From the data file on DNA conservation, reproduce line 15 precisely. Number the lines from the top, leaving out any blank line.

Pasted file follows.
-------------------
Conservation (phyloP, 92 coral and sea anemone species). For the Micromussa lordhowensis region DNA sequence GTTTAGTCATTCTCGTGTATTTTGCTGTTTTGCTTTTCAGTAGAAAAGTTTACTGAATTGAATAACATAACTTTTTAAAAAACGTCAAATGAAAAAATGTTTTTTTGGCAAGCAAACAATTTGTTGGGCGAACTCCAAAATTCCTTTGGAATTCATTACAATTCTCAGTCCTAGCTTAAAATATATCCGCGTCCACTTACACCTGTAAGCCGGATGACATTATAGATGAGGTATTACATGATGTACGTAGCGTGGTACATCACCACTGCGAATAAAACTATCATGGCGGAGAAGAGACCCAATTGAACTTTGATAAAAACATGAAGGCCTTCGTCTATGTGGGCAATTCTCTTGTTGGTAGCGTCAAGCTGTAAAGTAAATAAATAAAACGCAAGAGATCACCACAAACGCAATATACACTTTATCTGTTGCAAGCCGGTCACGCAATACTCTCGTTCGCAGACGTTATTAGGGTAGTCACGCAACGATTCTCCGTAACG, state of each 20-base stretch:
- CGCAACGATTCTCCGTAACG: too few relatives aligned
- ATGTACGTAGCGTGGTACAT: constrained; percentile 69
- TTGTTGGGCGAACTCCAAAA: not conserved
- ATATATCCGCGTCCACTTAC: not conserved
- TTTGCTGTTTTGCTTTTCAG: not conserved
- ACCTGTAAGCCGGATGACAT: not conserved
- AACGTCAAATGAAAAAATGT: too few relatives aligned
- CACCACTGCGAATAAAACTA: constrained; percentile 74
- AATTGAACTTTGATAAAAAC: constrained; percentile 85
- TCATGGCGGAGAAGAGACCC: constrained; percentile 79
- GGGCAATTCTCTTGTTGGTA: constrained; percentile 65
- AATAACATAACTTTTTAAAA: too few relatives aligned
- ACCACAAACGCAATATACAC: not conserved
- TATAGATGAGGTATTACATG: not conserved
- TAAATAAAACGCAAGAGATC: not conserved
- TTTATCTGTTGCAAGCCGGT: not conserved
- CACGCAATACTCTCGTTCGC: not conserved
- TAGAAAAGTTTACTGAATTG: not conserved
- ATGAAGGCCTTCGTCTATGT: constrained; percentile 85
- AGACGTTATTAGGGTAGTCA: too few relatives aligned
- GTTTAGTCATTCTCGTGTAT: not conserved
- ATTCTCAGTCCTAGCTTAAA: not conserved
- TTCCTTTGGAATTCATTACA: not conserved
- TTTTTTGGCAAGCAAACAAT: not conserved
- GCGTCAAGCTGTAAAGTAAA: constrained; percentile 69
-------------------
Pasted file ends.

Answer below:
- TATAGATGAGGTATTACATG: not conserved